AI in recruitment

Is AI really the future of recruitment?

We are currently experiencing a fourth industrial revolution; one in which technologies such as the Internet of Things, robotics, virtual reality and artificial intelligence (AI) are changing the way we live and work. AI is increasingly becoming a key part of complex systems, from Siri and Cortana and driverless cars, to assessing credit application and filtering spam emails. AI is taking over the tedious decision making processes, freeing up time and reducing the margin for error.

Recruitment is one of the areas that some predict will be revolutionised by the increased use of AI. In fact, a survey from Korn Ferry Global showed that 63% of HR professionals think AI has already changed the way recruiting is done today. Examples of AI in recruitment include applicant tracking systems, automated screening tools, video interviews using facial tracking and chatbots taking over initial conversations with candidates.

The advantages of these systems are clear. When employers are faced with hundreds of applications for each role, AI can help streamline the screening process, making it faster and more efficient and freeing up the hiring manager’s time. It is also alleged that AI can be used to take the human bias out of the recruitment process, helping companies to improve their diversity. So will AI take over recruitment entirely in the future?

Does AI offer a better candidate experience?

Slow recruitment processes are a major frustration for candidates, and AI can undoubtedly the experience much faster, but it can also make other aspects of the hiring process much more frustrating. Having your CV shortlisted by AI can be unsatisfying and rather faceless. For example, the lack of human interaction in a recorded video interview means that candidates get no immediate verbal or physical feedback from an interviewer to their responses, making it very hard to judge how well they did.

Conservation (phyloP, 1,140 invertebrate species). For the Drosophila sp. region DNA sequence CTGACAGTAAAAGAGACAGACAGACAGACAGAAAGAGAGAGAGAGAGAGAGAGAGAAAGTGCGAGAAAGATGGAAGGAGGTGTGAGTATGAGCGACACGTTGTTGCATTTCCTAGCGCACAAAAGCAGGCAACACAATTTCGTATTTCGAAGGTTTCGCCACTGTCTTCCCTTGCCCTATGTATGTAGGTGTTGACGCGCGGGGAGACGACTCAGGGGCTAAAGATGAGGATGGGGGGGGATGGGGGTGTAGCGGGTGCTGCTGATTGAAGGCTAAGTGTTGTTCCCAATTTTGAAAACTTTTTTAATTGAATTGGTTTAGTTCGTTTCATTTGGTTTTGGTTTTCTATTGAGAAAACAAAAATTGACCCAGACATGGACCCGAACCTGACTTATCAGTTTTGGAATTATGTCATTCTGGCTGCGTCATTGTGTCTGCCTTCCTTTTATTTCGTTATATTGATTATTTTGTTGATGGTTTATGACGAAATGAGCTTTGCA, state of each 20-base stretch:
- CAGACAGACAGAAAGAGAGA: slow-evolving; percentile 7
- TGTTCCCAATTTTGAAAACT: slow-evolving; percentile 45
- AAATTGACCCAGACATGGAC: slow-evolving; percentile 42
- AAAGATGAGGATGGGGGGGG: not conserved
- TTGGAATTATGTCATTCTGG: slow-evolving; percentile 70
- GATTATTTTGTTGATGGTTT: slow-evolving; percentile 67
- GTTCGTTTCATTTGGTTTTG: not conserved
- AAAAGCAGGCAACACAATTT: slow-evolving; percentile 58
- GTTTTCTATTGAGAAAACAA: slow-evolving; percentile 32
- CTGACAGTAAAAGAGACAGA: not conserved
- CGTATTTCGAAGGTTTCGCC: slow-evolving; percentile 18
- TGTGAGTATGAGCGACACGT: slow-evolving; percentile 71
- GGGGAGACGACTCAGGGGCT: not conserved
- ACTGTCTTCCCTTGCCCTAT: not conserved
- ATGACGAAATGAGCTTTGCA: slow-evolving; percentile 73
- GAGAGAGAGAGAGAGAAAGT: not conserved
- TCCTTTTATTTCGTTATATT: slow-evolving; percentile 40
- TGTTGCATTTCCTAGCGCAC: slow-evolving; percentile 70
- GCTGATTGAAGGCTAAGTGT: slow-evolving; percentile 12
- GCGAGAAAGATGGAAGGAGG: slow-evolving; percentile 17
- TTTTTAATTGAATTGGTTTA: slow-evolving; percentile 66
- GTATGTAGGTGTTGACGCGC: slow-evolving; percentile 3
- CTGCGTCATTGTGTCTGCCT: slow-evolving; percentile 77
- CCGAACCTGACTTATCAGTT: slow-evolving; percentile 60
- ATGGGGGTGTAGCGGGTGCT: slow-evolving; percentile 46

Shortlisting using AI also usually means that unsuccessful candidates are rejected with an automatic email, without any guidance on why they failed or advice on improving their interview technique. As we’ve discussed before, a lack of quality interview feedback can seriously damage your employer brand.

Applying through an automated system can increasingly become about trying to work out how to tailor a CV for the program’s algorithms, rather than it being an accurate reflection of your abilities. Excellent candidates with years of experience can fail the selection process, simply through not having right keywords in their CV. Candidates who haven’t followed a conventional career path or who have taken a carer break may also be penalised, even though these types of employees can often bring valuable diversity in skills and perspectives to a company. And if the AI does make a mistake and overlooks someone who could genuinely excel in the role, there is virtually no opportunity for the candidate to appeal or correct that decision.

Is AI truly unbiased?

In a well-publicised case, Amazon was recently forced to stop using the high-tech recruitment engine they had been developing, after it transpired that the system had been penalising CVs from female candidates. When it became apparent that they could not guarantee that the AI tool would not devise other ways of sorting candidates that could prove discriminatory, Amazon was forced to abandon the project.

The problem with machine learning algorithms is that they feed off historical data. Recruitment models are built using the data employers hold on their current employees, which is then used to create the profile of an ideal candidate. Unfortunately, this means that if your current employees all come from similar backgrounds, you’ll end up hiring more people just like them, which is not a good predictor of job performance and has huge implications for diversity.

Recruitment needs a human touch

A survey by Korn Ferry shows that while 72% of candidates felt AI should be used in the hiring process, 76% said they would trust decisions made by AI less than those made by a person. The main reason candidates prefer to work with a recruiter is that they can build a relationship with that person.

While AI can be an incredibly useful tool in the hiring process, ultimately it is just a tool. Algorithms cannot replace the value of human interactions and judgements. So, while AI can help recruiters free up time by automating some tasks, it is highly unlikely to replace human recruiters in the near future.

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